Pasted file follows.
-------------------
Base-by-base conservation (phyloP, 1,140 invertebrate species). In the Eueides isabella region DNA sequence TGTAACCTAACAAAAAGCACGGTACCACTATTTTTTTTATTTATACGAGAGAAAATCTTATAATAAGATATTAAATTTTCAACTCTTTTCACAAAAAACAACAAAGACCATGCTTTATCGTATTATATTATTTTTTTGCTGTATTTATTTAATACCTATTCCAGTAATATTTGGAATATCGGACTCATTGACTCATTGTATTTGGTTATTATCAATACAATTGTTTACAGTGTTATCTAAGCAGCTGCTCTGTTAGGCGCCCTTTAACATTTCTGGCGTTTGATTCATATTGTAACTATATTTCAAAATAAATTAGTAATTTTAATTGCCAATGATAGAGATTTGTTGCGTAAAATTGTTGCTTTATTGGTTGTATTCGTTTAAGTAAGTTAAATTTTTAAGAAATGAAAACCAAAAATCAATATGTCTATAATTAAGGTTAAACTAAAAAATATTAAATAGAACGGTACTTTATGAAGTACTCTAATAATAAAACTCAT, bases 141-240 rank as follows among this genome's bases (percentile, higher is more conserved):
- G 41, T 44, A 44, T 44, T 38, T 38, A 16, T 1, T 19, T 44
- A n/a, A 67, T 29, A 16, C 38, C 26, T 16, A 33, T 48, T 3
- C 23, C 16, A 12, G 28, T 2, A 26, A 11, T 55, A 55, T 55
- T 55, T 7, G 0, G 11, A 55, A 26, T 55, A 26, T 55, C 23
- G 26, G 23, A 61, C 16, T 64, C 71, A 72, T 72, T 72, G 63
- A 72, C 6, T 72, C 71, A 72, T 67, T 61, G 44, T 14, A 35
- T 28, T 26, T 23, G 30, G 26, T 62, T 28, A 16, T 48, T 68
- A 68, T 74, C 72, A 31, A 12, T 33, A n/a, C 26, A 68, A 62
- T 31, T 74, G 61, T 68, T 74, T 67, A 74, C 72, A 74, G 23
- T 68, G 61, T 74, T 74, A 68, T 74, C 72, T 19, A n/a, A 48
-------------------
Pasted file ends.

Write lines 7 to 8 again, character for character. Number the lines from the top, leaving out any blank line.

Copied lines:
- A 72, C 6, T 72, C 71, A 72, T 67, T 61, G 44, T 14, A 35
- T 28, T 26, T 23, G 30, G 26, T 62, T 28, A 16, T 48, T 68